Heat Wave in Australia on January 13 2016 08:11 AM (UTC).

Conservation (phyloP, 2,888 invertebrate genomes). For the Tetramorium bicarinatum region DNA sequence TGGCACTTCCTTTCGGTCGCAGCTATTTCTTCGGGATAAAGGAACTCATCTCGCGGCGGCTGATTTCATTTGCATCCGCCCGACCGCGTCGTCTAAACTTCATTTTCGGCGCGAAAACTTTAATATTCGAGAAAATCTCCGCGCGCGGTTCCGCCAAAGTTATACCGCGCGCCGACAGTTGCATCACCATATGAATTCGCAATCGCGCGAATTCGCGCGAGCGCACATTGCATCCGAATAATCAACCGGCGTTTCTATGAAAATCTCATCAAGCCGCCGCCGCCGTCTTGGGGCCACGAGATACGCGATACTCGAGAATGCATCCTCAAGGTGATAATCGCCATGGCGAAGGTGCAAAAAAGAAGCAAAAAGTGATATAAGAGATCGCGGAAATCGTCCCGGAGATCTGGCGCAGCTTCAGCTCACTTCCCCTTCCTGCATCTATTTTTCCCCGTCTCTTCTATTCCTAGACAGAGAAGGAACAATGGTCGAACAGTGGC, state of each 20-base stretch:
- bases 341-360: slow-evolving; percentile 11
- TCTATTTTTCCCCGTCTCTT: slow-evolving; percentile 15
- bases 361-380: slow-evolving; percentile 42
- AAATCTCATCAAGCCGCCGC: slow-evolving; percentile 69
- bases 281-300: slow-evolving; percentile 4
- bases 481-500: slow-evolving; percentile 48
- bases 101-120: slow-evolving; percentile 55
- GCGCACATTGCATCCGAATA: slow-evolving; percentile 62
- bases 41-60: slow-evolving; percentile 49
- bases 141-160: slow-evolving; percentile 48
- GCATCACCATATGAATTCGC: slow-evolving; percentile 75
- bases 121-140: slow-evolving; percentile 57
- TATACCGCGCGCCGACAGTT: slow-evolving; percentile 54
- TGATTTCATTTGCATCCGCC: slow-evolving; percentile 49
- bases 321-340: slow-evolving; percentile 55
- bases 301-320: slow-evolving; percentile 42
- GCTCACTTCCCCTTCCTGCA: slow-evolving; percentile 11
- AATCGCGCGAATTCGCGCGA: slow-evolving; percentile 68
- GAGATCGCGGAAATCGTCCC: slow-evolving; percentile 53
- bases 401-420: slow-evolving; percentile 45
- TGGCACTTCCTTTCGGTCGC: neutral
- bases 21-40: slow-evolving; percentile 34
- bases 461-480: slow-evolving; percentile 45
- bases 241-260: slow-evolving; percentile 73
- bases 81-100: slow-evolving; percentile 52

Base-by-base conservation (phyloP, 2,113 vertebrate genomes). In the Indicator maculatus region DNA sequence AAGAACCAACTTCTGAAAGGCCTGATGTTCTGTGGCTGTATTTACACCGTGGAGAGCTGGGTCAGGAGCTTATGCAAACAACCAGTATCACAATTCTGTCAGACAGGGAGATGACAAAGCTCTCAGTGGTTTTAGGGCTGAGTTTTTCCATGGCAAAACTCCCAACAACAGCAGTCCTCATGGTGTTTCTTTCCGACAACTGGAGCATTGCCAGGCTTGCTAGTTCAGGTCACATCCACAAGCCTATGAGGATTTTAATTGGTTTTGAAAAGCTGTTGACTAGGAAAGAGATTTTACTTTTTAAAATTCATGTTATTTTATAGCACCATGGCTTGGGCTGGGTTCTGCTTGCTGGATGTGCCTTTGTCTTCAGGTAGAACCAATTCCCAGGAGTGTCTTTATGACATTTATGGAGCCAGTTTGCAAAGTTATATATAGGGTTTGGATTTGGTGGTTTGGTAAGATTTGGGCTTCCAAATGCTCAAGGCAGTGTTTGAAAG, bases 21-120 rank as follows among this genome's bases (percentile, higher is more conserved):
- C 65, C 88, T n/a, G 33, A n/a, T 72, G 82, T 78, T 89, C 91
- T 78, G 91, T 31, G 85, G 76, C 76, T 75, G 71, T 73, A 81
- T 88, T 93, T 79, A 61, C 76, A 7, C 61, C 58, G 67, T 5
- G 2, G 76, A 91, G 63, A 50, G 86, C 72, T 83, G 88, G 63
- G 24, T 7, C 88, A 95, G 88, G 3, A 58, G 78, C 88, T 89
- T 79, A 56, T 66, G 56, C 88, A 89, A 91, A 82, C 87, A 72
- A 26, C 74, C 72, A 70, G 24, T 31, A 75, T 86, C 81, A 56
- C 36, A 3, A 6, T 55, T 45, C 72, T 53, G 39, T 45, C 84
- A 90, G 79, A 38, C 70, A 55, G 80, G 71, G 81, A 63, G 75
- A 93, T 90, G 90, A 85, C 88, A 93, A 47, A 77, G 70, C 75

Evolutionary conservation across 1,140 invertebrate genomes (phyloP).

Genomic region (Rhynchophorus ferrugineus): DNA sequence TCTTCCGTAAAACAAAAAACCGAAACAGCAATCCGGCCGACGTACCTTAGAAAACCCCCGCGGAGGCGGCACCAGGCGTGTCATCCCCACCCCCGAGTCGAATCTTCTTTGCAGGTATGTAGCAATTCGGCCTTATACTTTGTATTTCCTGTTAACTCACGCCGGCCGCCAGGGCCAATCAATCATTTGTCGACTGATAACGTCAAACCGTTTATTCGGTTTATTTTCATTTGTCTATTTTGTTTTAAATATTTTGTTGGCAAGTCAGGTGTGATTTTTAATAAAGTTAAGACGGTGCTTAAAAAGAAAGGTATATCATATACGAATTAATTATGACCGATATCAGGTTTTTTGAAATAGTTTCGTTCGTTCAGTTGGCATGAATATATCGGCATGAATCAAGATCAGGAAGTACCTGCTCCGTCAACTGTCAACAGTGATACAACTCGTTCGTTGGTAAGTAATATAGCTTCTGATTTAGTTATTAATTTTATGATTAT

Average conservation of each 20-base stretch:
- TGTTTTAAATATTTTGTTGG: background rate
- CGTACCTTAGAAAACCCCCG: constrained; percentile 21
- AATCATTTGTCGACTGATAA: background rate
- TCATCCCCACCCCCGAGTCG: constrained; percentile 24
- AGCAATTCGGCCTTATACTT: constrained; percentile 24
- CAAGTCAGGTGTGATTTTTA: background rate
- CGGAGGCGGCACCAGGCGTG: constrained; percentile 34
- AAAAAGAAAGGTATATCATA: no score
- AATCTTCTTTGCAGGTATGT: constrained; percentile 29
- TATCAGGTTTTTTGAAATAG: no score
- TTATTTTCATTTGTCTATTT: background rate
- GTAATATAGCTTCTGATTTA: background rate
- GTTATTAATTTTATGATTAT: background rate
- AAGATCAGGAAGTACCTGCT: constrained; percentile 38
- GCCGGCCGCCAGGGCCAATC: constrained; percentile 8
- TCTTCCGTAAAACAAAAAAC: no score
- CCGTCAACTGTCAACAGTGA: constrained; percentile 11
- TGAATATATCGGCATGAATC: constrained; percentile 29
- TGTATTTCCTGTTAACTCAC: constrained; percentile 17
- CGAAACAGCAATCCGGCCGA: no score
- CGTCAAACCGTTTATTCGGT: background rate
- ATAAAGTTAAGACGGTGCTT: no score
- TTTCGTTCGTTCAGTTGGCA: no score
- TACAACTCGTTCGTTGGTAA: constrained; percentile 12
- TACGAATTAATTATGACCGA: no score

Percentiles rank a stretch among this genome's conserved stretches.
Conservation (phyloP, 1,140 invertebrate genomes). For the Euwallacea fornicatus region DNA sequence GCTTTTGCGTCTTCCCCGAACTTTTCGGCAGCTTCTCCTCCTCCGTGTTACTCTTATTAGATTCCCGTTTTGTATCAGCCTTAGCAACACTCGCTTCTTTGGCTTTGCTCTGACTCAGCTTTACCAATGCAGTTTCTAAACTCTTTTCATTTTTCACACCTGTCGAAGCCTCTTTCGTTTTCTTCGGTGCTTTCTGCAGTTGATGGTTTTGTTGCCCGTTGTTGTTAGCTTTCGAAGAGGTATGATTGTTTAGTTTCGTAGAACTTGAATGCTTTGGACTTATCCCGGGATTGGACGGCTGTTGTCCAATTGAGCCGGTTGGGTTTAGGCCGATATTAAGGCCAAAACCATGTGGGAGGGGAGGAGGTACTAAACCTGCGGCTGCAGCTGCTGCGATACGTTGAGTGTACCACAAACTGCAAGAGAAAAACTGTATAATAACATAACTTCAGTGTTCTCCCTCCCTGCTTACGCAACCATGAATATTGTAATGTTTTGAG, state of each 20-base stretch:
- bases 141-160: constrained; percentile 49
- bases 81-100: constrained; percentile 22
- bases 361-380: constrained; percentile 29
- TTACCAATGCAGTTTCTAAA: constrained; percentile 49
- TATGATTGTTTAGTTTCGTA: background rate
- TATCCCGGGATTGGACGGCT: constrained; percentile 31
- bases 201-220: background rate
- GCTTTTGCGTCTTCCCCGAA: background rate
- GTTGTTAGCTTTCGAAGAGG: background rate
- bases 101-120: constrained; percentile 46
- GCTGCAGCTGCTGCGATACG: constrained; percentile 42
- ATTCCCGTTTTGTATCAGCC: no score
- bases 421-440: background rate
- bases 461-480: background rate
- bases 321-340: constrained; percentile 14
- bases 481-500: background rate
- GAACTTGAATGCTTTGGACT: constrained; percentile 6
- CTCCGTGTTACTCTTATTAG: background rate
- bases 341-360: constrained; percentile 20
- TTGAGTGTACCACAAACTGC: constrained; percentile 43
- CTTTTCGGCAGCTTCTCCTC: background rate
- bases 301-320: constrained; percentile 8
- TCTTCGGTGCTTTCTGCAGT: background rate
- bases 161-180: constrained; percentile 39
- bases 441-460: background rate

Summer is well and truly here and Melbourne has been one of the main targets for heatwaves in recent weeks. While we know it can be a catalyst for catastrophic bushfires and cause all sorts of health problems, heat can also cause a public transport meltdown with interruptions to your daily commute. The blaring sun causes train tracks to expand, causing cancellations and delays. A Metro spokeswoman said rail temperatures were being monitored and they were bracing for more extreme conditions later today, which may cause trains to move slower. Each train line is fitted with electronic monitoring sensors that measure the track temperature. "We are able to apply speed restrictions to the affected parts of the network only," the spokeswoman said. "Speed restrictions will be introduced on individual lines if the track temperature exceeds 55°C. "When the track temperature reaches 55°C, the maximum speed limit of that line is restricted to a maximum of 80km/h." As part of Metro's extreme heat strategy, maximum speed limits are reduced to 70km/h across the entire train network once the weather hits 42°C or above, causing delays as the train can usually travel about 110km/h. The Bureau of Meteorology has forecasted a top of 41°C for Melbourne today. Unlike Metro, V/Line has been forced to cancel some of its train services but has replaced them with buses. The 3.17pm train from Southern Cross Station to Wendouree has been replaced with a coach due to heat and speed restrictions. The heat has also caused the train from Southern Cross to Eaglehawk to be cancelled and replaced with a bus. V/Line tracks begin expanding when the temperature hits 36°C so the transport service needs to take more drastic measures during the state's heatwaves. Trains on the Geelong line have also been impacted, and those planning to catch the 5.55pm from Southern Cross Station to Marshall will instead have to ride in a bus. Services at 5.33pm and 5.44pm from Southern Cross Station to Waurn Ponds will also operate as a bus. Coaches will replace trains on the Gippsland line this afternoon and delays are expected on the Seymour line. Customers have been advised to allow extra travel time for their journey and V/Line staff will be handing out bottles of water to customers travelling this afternoon. Across the network, V/Line had 14 days of heat speed restrictions last month compared with three days of restrictions in December 2014. "We thank customers for their patience and understanding during the summer months and will be doing everything possible to minimise disruptions," a V/Line spokeswoman said With scorching temperatures, people are also reminded again not to leave children in parked cars. In December alone, Ambulance Victoria was called to 225 cases of parents leaving their children in the sweltering conditions. There were 64 more children left in cars in December 2015 than in 2014. On just a typical summer day, a parked car can be 20 to 30°C hotter than outside and a child's body temperature rises three to five times faster than an adults. Leaving your child in a car in Victoria can cost you almost $3,700 in fines and you could face up to six months in jail.